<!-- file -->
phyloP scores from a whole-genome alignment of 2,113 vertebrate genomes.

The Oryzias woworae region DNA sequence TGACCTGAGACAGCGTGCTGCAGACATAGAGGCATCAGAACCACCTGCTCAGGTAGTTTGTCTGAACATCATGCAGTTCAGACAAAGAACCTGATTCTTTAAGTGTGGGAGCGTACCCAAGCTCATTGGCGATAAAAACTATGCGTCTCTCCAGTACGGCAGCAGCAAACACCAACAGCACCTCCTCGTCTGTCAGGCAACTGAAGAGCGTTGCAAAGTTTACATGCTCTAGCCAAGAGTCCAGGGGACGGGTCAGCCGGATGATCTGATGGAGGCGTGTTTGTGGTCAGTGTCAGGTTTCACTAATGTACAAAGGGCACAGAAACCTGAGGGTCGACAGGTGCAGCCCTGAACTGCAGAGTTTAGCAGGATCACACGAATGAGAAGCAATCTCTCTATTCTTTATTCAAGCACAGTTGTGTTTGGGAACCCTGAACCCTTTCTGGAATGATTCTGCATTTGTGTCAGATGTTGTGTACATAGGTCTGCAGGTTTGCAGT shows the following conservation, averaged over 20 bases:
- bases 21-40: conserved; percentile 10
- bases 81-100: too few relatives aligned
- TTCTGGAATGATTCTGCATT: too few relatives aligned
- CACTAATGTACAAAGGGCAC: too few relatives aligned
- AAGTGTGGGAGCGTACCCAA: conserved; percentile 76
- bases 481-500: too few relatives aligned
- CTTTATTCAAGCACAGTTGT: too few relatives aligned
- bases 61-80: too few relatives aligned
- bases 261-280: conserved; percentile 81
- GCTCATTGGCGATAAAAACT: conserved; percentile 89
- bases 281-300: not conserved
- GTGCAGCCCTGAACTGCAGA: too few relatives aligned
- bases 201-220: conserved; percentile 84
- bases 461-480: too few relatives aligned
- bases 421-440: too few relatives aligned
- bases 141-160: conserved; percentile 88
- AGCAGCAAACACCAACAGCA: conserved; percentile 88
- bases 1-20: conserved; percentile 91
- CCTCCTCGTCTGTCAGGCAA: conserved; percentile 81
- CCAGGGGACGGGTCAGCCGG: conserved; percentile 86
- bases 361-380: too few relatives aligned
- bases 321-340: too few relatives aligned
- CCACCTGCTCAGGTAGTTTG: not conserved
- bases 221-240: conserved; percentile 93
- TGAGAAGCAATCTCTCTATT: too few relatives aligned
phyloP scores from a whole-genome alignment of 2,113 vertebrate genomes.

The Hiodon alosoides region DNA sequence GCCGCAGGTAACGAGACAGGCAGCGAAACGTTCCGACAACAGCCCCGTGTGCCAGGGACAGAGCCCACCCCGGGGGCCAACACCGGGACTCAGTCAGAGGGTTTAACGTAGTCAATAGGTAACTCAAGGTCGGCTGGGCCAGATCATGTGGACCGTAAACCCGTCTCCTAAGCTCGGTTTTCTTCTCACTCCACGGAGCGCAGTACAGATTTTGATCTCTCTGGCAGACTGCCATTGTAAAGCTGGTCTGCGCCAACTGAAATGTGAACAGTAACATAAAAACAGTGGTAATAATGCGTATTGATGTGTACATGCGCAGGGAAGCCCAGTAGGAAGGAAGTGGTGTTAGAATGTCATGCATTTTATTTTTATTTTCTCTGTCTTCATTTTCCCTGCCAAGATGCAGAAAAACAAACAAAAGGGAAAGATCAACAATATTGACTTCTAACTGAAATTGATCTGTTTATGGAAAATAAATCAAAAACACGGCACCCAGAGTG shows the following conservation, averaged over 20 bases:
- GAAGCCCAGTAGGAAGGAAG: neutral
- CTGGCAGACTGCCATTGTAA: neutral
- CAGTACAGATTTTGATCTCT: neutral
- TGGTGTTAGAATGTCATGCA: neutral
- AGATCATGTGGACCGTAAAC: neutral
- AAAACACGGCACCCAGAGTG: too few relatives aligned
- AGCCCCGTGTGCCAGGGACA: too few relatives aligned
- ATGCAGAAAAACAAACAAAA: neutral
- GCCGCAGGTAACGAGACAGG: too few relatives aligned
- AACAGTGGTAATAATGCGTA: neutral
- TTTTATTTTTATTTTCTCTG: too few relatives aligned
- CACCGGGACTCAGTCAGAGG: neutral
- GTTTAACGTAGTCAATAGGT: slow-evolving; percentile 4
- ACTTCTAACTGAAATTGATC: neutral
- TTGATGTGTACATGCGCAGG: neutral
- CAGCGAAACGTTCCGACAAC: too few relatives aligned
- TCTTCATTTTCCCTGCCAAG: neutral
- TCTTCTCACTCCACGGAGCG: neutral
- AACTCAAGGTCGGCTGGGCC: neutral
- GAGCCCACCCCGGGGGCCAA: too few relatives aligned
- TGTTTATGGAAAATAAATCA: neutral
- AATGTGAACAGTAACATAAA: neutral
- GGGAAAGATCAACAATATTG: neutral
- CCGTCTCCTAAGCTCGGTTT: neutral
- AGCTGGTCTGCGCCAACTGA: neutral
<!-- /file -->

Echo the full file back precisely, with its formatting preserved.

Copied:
phyloP scores from a whole-genome alignment of 2,113 vertebrate genomes.

The Oryzias woworae region DNA sequence TGACCTGAGACAGCGTGCTGCAGACATAGAGGCATCAGAACCACCTGCTCAGGTAGTTTGTCTGAACATCATGCAGTTCAGACAAAGAACCTGATTCTTTAAGTGTGGGAGCGTACCCAAGCTCATTGGCGATAAAAACTATGCGTCTCTCCAGTACGGCAGCAGCAAACACCAACAGCACCTCCTCGTCTGTCAGGCAACTGAAGAGCGTTGCAAAGTTTACATGCTCTAGCCAAGAGTCCAGGGGACGGGTCAGCCGGATGATCTGATGGAGGCGTGTTTGTGGTCAGTGTCAGGTTTCACTAATGTACAAAGGGCACAGAAACCTGAGGGTCGACAGGTGCAGCCCTGAACTGCAGAGTTTAGCAGGATCACACGAATGAGAAGCAATCTCTCTATTCTTTATTCAAGCACAGTTGTGTTTGGGAACCCTGAACCCTTTCTGGAATGATTCTGCATTTGTGTCAGATGTTGTGTACATAGGTCTGCAGGTTTGCAGT shows the following conservation, averaged over 20 bases:
- bases 21-40: conserved; percentile 10
- bases 81-100: too few relatives aligned
- TTCTGGAATGATTCTGCATT: too few relatives aligned
- CACTAATGTACAAAGGGCAC: too few relatives aligned
- AAGTGTGGGAGCGTACCCAA: conserved; percentile 76
- bases 481-500: too few relatives aligned
- CTTTATTCAAGCACAGTTGT: too few relatives aligned
- bases 61-80: too few relatives aligned
- bases 261-280: conserved; percentile 81
- GCTCATTGGCGATAAAAACT: conserved; percentile 89
- bases 281-300: not conserved
- GTGCAGCCCTGAACTGCAGA: too few relatives aligned
- bases 201-220: conserved; percentile 84
- bases 461-480: too few relatives aligned
- bases 421-440: too few relatives aligned
- bases 141-160: conserved; percentile 88
- AGCAGCAAACACCAACAGCA: conserved; percentile 88
- bases 1-20: conserved; percentile 91
- CCTCCTCGTCTGTCAGGCAA: conserved; percentile 81
- CCAGGGGACGGGTCAGCCGG: conserved; percentile 86
- bases 361-380: too few relatives aligned
- bases 321-340: too few relatives aligned
- CCACCTGCTCAGGTAGTTTG: not conserved
- bases 221-240: conserved; percentile 93
- TGAGAAGCAATCTCTCTATT: too few relatives aligned
phyloP scores from a whole-genome alignment of 2,113 vertebrate genomes.

The Hiodon alosoides region DNA sequence GCCGCAGGTAACGAGACAGGCAGCGAAACGTTCCGACAACAGCCCCGTGTGCCAGGGACAGAGCCCACCCCGGGGGCCAACACCGGGACTCAGTCAGAGGGTTTAACGTAGTCAATAGGTAACTCAAGGTCGGCTGGGCCAGATCATGTGGACCGTAAACCCGTCTCCTAAGCTCGGTTTTCTTCTCACTCCACGGAGCGCAGTACAGATTTTGATCTCTCTGGCAGACTGCCATTGTAAAGCTGGTCTGCGCCAACTGAAATGTGAACAGTAACATAAAAACAGTGGTAATAATGCGTATTGATGTGTACATGCGCAGGGAAGCCCAGTAGGAAGGAAGTGGTGTTAGAATGTCATGCATTTTATTTTTATTTTCTCTGTCTTCATTTTCCCTGCCAAGATGCAGAAAAACAAACAAAAGGGAAAGATCAACAATATTGACTTCTAACTGAAATTGATCTGTTTATGGAAAATAAATCAAAAACACGGCACCCAGAGTG shows the following conservation, averaged over 20 bases:
- GAAGCCCAGTAGGAAGGAAG: neutral
- CTGGCAGACTGCCATTGTAA: neutral
- CAGTACAGATTTTGATCTCT: neutral
- TGGTGTTAGAATGTCATGCA: neutral
- AGATCATGTGGACCGTAAAC: neutral
- AAAACACGGCACCCAGAGTG: too few relatives aligned
- AGCCCCGTGTGCCAGGGACA: too few relatives aligned
- ATGCAGAAAAACAAACAAAA: neutral
- GCCGCAGGTAACGAGACAGG: too few relatives aligned
- AACAGTGGTAATAATGCGTA: neutral
- TTTTATTTTTATTTTCTCTG: too few relatives aligned
- CACCGGGACTCAGTCAGAGG: neutral
- GTTTAACGTAGTCAATAGGT: slow-evolving; percentile 4
- ACTTCTAACTGAAATTGATC: neutral
- TTGATGTGTACATGCGCAGG: neutral
- CAGCGAAACGTTCCGACAAC: too few relatives aligned
- TCTTCATTTTCCCTGCCAAG: neutral
- TCTTCTCACTCCACGGAGCG: neutral
- AACTCAAGGTCGGCTGGGCC: neutral
- GAGCCCACCCCGGGGGCCAA: too few relatives aligned
- TGTTTATGGAAAATAAATCA: neutral
- AATGTGAACAGTAACATAAA: neutral
- GGGAAAGATCAACAATATTG: neutral
- CCGTCTCCTAAGCTCGGTTT: neutral
- AGCTGGTCTGCGCCAACTGA: neutral